According to the World Bank/GGFR, Nigeria flared approximately 14.6bcm of gas in 2010, second only to Russia. More gas is flared in Nigeria than used in power plants. While in decade between 1996-2006, gas flare volumes declined significantly, in the last several years, the volumes flared have been largely stable.
Developing economic solutions to gas flaring face barriers such as the low prices in the domestic gas market and the limited nature of the existing gas transmission infrastructure.
The development of the gas and electrical industry in Nigeria are closely linked in that without the infrastructure to transport the gas to power plants, the power situation will remain severely constrained. And without a sustainable and functioning electrical market, it will not be possible to generate the revenue necessary to allow for gas prices high enough to justify the development of the sector.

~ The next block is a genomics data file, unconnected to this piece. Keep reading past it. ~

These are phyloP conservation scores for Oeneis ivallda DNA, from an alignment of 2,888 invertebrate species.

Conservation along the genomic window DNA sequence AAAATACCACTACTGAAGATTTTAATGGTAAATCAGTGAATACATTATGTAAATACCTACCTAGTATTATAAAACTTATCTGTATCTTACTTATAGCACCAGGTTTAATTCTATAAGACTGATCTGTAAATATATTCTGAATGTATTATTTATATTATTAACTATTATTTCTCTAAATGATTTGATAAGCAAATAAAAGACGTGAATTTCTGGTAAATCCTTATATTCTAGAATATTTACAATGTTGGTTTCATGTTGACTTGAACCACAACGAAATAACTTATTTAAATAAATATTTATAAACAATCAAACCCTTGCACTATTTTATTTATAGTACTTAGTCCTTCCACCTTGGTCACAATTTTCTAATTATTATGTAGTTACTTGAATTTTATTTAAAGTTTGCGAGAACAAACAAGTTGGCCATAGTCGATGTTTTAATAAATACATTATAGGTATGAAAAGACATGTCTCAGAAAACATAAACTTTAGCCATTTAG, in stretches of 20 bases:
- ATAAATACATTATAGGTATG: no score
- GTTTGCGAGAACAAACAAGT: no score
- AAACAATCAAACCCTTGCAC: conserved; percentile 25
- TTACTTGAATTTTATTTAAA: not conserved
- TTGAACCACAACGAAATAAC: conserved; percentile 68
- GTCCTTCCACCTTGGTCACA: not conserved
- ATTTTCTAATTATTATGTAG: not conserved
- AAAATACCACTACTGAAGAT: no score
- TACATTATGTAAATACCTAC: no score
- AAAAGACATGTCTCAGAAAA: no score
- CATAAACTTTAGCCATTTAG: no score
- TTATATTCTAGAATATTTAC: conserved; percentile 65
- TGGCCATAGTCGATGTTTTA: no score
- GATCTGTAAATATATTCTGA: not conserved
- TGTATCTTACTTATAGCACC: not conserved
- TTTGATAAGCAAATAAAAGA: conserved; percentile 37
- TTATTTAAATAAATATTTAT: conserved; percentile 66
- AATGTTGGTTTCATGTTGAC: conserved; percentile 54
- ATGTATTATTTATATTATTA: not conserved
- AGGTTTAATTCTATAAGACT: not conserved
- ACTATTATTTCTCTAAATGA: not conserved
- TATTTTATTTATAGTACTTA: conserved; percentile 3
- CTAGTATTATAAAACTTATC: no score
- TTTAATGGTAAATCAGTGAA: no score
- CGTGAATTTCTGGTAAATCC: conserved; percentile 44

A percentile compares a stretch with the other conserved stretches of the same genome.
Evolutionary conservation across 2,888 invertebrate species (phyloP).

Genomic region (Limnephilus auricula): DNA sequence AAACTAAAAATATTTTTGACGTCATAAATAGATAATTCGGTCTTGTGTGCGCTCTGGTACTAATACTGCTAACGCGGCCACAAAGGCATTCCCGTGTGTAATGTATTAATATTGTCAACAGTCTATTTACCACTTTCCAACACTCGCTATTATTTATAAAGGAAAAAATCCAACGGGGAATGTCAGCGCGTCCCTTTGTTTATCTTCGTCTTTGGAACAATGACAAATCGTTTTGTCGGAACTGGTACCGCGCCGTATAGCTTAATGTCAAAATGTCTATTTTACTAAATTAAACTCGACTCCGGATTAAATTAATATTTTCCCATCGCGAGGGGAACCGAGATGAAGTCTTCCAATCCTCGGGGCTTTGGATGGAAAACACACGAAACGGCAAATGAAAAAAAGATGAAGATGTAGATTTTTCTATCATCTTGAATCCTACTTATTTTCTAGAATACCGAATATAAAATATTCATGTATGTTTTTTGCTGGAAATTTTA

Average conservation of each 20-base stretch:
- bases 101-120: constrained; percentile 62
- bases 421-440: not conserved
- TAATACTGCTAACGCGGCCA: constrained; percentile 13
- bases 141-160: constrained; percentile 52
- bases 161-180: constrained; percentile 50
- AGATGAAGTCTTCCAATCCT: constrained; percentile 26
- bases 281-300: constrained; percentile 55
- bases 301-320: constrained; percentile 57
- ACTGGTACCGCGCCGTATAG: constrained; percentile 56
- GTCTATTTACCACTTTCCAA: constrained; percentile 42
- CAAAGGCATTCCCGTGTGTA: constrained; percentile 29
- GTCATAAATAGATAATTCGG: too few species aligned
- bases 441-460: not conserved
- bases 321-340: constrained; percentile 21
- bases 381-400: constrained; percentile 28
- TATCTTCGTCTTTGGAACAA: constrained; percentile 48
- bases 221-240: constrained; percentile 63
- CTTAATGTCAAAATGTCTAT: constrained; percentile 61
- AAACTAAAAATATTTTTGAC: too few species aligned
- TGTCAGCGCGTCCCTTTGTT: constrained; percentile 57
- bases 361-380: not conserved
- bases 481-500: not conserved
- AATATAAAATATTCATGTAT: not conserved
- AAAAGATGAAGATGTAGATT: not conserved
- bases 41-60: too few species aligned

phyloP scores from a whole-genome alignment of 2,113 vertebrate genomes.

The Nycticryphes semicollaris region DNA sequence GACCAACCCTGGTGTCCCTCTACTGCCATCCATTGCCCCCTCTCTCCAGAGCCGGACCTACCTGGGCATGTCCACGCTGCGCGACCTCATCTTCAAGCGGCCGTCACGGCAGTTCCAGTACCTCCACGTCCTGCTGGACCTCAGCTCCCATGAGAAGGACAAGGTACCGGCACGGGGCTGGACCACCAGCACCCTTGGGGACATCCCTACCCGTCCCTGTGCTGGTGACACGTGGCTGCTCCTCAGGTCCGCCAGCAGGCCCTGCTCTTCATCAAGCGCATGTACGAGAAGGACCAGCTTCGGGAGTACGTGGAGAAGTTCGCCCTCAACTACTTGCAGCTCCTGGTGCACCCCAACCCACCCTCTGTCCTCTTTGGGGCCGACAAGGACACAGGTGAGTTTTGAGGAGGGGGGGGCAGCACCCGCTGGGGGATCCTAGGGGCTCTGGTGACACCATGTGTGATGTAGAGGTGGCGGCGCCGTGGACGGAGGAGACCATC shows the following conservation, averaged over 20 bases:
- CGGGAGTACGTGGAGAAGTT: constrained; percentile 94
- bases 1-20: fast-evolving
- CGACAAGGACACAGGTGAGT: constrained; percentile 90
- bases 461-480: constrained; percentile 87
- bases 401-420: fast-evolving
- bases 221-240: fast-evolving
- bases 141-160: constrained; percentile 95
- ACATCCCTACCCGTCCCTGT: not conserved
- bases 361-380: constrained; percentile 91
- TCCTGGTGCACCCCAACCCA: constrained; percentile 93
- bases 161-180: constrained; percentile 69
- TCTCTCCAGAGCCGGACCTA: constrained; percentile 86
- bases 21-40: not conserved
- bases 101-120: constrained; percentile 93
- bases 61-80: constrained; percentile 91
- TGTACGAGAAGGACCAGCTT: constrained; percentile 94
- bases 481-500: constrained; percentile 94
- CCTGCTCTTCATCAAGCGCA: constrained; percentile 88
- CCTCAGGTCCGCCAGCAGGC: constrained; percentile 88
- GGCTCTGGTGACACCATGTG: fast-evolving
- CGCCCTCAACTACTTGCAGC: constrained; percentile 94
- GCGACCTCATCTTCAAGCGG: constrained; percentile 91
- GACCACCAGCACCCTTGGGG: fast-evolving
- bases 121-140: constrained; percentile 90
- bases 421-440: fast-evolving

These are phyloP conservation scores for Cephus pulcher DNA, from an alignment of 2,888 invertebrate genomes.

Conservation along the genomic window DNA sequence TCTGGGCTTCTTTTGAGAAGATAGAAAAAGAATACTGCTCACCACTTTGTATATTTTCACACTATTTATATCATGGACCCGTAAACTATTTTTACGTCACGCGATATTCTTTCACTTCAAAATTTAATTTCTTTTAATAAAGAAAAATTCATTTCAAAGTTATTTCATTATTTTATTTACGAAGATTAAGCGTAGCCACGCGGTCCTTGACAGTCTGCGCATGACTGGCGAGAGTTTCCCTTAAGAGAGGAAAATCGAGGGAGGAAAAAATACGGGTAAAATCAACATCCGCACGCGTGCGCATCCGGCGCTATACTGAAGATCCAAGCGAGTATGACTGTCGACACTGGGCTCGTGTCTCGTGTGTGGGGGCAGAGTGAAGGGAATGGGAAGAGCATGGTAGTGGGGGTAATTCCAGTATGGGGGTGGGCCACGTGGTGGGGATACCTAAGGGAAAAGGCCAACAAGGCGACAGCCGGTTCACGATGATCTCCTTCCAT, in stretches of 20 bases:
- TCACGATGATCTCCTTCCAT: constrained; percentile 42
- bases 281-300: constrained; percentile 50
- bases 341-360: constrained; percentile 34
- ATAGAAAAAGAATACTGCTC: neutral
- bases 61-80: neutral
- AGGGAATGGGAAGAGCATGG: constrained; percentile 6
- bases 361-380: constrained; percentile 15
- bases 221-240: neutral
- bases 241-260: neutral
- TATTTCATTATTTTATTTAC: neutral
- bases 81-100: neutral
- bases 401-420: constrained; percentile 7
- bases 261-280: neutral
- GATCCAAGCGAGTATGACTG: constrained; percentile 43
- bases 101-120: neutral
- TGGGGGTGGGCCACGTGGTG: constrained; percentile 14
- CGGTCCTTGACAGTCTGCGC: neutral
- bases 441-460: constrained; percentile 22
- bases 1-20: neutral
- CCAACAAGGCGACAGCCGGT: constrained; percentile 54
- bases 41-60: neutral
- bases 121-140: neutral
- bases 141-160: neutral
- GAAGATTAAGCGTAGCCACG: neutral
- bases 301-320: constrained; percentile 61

Given its abundant supply, gas is clearly the most viable fuel of choice in the country, as well as the lowest CO2 content among the fossil fuels. The Government actively encourages its use with the most prominent government initiatives underway being the Gas Master Plan of 2008 and the establishment of Gas Aggregator Company in 2010. The Gas Master Plan has the goal is to ensure that gas is transmitted and distributed to all parts of the country.
GREENING THE GAS SECTOR:
Improving the scope and reliability of the gas sector is an important component in limiting GHG emissions. It is interesting that CDM for gas flare reductions has been utilized more by indigenous Nigerian companies than the International Oil Companies.
Both domestic and international incentives are needed to prioritize the use of currently flared gas. The issue of methane emissions, until now largely ignored, has not been addressed. Given the likely low combustion efficiency in flares and the level of maintenance and vandalism of gas transmission and distribution lines, methane emissions could well exceed CO2 emissions from flaring.